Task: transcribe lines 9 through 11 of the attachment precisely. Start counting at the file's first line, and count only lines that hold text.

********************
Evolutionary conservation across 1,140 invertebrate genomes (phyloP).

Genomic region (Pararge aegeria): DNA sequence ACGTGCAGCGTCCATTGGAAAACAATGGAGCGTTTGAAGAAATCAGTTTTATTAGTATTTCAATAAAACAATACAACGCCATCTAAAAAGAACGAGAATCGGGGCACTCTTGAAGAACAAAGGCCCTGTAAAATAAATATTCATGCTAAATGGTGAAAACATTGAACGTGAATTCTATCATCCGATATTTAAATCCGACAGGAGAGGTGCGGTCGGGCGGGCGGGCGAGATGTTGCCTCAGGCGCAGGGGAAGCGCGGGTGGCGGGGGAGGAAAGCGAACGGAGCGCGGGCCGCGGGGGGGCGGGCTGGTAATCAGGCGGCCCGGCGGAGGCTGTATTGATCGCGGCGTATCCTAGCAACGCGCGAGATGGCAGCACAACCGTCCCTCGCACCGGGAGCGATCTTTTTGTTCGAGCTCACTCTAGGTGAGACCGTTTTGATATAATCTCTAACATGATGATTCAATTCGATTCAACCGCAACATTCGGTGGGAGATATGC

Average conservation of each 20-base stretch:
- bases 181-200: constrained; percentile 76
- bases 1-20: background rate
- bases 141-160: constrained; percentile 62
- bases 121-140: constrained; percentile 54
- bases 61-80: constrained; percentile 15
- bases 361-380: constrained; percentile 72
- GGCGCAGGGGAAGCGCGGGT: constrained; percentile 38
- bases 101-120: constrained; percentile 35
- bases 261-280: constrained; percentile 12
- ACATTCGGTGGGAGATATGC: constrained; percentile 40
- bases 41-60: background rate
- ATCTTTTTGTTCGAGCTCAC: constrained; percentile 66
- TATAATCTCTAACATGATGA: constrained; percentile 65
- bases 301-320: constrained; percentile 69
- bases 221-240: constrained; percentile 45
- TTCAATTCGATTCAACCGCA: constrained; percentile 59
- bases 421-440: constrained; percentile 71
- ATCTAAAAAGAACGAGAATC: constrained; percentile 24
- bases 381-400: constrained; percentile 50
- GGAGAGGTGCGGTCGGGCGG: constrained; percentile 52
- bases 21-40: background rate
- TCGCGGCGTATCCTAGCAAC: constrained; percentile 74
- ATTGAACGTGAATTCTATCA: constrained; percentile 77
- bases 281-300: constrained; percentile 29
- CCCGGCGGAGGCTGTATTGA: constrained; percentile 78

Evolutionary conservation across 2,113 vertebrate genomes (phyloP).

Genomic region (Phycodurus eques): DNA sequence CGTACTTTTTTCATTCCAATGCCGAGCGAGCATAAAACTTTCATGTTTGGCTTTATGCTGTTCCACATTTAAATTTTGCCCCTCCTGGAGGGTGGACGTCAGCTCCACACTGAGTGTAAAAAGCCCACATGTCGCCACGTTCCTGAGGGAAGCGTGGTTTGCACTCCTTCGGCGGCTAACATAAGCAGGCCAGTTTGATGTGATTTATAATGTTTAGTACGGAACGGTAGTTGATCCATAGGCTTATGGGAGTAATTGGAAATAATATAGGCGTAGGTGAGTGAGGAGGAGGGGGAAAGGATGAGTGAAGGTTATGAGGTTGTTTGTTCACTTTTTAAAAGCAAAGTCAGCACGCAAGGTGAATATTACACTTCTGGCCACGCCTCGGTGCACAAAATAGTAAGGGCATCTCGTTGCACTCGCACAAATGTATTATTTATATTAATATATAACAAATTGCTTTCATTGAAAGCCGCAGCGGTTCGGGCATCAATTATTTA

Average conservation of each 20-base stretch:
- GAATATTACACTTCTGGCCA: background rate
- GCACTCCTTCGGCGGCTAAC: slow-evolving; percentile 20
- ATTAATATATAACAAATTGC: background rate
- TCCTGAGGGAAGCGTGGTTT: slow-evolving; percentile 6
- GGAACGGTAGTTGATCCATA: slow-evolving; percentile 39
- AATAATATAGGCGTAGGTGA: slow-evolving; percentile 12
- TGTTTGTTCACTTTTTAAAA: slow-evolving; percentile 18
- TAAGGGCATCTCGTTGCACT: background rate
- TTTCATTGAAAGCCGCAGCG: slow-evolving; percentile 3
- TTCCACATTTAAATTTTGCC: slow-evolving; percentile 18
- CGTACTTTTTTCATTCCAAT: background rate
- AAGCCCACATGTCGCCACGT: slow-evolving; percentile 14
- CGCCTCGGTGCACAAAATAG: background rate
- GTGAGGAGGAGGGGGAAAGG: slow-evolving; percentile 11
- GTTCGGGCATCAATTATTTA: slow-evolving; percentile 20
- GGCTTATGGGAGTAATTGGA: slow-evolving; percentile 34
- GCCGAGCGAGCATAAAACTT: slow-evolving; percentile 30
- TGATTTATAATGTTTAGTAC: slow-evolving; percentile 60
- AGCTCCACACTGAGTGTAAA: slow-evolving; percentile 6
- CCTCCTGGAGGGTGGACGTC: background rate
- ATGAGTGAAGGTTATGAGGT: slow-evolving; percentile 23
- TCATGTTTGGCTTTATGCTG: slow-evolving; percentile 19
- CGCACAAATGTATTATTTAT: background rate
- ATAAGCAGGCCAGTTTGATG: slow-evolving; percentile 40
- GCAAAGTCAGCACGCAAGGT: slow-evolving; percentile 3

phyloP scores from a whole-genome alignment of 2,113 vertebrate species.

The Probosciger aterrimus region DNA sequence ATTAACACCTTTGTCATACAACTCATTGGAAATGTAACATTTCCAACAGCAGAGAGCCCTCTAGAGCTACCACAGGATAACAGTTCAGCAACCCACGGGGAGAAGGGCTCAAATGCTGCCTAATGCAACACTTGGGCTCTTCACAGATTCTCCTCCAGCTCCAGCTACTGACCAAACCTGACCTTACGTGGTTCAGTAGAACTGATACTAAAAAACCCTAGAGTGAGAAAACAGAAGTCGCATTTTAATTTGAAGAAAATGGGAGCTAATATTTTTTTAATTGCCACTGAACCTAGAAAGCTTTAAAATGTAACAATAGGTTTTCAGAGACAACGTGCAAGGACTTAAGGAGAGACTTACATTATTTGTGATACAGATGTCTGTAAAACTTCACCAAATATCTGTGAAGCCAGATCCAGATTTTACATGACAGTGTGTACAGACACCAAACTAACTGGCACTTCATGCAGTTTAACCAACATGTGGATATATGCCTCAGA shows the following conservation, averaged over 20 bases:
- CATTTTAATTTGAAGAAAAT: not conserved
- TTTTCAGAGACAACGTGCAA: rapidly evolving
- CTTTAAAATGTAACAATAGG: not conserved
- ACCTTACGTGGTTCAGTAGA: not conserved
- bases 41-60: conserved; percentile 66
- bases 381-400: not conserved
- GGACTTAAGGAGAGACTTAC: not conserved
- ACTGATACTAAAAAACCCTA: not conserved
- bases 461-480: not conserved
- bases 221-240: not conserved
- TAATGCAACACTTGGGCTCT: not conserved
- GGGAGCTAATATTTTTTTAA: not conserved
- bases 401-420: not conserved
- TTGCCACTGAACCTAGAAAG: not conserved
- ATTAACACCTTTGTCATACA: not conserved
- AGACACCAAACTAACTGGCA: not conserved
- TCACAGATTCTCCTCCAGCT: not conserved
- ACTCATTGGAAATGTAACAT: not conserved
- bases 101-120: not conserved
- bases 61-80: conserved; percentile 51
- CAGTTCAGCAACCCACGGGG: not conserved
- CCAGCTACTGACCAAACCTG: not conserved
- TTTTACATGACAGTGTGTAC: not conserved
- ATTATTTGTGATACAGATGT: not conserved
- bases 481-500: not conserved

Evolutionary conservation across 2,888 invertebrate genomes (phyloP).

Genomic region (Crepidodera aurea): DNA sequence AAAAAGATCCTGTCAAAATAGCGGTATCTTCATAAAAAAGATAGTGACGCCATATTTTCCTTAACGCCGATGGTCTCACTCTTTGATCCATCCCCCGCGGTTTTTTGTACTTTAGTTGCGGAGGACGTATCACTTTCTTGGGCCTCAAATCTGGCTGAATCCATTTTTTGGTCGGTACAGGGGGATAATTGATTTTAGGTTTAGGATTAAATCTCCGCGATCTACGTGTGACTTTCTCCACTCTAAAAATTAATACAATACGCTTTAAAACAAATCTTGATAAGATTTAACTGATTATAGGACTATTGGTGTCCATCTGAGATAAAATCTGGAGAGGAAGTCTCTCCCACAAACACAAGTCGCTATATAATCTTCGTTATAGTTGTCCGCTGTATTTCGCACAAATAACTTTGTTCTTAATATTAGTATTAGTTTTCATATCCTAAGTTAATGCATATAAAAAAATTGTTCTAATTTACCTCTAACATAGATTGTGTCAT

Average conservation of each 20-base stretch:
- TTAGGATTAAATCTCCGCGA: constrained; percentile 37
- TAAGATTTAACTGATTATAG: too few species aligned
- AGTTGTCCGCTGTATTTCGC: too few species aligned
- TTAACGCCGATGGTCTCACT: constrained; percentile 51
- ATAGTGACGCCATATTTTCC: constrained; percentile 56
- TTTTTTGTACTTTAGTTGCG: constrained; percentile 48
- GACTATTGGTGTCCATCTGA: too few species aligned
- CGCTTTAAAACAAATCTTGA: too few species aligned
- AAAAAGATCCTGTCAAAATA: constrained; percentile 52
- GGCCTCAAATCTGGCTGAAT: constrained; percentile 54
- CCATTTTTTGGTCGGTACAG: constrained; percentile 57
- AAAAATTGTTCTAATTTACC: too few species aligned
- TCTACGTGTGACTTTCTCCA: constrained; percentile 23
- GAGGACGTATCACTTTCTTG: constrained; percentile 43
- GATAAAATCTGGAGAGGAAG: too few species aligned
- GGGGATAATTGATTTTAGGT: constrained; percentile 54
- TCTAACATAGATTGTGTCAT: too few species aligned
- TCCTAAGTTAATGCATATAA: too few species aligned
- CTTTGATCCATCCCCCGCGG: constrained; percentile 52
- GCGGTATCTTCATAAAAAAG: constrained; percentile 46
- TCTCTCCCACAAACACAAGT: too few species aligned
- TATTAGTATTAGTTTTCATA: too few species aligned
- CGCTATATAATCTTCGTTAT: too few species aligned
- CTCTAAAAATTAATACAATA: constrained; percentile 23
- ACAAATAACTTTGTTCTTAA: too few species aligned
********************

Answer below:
- bases 361-380: constrained; percentile 72
- GGCGCAGGGGAAGCGCGGGT: constrained; percentile 38
- bases 101-120: constrained; percentile 35